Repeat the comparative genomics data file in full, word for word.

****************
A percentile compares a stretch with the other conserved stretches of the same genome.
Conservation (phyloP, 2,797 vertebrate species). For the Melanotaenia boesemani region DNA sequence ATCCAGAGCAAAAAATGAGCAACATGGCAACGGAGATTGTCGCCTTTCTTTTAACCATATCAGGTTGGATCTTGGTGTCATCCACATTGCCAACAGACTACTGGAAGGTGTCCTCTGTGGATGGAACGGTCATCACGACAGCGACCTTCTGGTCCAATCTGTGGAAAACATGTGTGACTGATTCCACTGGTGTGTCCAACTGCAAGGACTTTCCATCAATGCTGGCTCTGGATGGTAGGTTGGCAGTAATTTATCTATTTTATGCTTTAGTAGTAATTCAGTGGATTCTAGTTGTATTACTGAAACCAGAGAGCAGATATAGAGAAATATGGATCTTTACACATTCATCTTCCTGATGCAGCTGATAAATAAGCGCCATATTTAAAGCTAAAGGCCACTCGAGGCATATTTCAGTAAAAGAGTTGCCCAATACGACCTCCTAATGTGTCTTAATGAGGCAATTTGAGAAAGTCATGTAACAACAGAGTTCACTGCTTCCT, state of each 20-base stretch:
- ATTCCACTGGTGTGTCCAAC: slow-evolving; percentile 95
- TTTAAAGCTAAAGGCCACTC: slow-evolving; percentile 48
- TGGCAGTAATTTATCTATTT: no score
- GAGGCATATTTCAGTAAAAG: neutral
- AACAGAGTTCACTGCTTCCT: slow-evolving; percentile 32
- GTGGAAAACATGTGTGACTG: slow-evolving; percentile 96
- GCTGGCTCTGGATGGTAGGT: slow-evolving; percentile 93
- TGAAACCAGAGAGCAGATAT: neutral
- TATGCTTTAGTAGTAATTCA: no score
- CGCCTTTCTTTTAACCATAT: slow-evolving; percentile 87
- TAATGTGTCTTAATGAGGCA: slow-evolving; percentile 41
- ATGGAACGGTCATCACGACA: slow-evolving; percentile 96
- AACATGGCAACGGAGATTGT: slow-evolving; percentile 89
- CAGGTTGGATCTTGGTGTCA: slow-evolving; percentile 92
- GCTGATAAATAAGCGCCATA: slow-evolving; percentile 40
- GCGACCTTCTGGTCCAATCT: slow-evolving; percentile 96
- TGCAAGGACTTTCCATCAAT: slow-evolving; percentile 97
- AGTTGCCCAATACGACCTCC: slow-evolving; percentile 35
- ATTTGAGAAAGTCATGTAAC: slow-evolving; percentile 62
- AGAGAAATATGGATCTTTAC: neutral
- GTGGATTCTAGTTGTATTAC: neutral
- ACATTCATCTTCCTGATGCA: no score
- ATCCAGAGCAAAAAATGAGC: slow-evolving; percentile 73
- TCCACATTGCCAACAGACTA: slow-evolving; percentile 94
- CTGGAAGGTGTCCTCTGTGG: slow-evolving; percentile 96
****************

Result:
A percentile compares a stretch with the other conserved stretches of the same genome.
Conservation (phyloP, 2,797 vertebrate species). For the Melanotaenia boesemani region DNA sequence ATCCAGAGCAAAAAATGAGCAACATGGCAACGGAGATTGTCGCCTTTCTTTTAACCATATCAGGTTGGATCTTGGTGTCATCCACATTGCCAACAGACTACTGGAAGGTGTCCTCTGTGGATGGAACGGTCATCACGACAGCGACCTTCTGGTCCAATCTGTGGAAAACATGTGTGACTGATTCCACTGGTGTGTCCAACTGCAAGGACTTTCCATCAATGCTGGCTCTGGATGGTAGGTTGGCAGTAATTTATCTATTTTATGCTTTAGTAGTAATTCAGTGGATTCTAGTTGTATTACTGAAACCAGAGAGCAGATATAGAGAAATATGGATCTTTACACATTCATCTTCCTGATGCAGCTGATAAATAAGCGCCATATTTAAAGCTAAAGGCCACTCGAGGCATATTTCAGTAAAAGAGTTGCCCAATACGACCTCCTAATGTGTCTTAATGAGGCAATTTGAGAAAGTCATGTAACAACAGAGTTCACTGCTTCCT, state of each 20-base stretch:
- ATTCCACTGGTGTGTCCAAC: slow-evolving; percentile 95
- TTTAAAGCTAAAGGCCACTC: slow-evolving; percentile 48
- TGGCAGTAATTTATCTATTT: no score
- GAGGCATATTTCAGTAAAAG: neutral
- AACAGAGTTCACTGCTTCCT: slow-evolving; percentile 32
- GTGGAAAACATGTGTGACTG: slow-evolving; percentile 96
- GCTGGCTCTGGATGGTAGGT: slow-evolving; percentile 93
- TGAAACCAGAGAGCAGATAT: neutral
- TATGCTTTAGTAGTAATTCA: no score
- CGCCTTTCTTTTAACCATAT: slow-evolving; percentile 87
- TAATGTGTCTTAATGAGGCA: slow-evolving; percentile 41
- ATGGAACGGTCATCACGACA: slow-evolving; percentile 96
- AACATGGCAACGGAGATTGT: slow-evolving; percentile 89
- CAGGTTGGATCTTGGTGTCA: slow-evolving; percentile 92
- GCTGATAAATAAGCGCCATA: slow-evolving; percentile 40
- GCGACCTTCTGGTCCAATCT: slow-evolving; percentile 96
- TGCAAGGACTTTCCATCAAT: slow-evolving; percentile 97
- AGTTGCCCAATACGACCTCC: slow-evolving; percentile 35
- ATTTGAGAAAGTCATGTAAC: slow-evolving; percentile 62
- AGAGAAATATGGATCTTTAC: neutral
- GTGGATTCTAGTTGTATTAC: neutral
- ACATTCATCTTCCTGATGCA: no score
- ATCCAGAGCAAAAAATGAGC: slow-evolving; percentile 73
- TCCACATTGCCAACAGACTA: slow-evolving; percentile 94
- CTGGAAGGTGTCCTCTGTGG: slow-evolving; percentile 96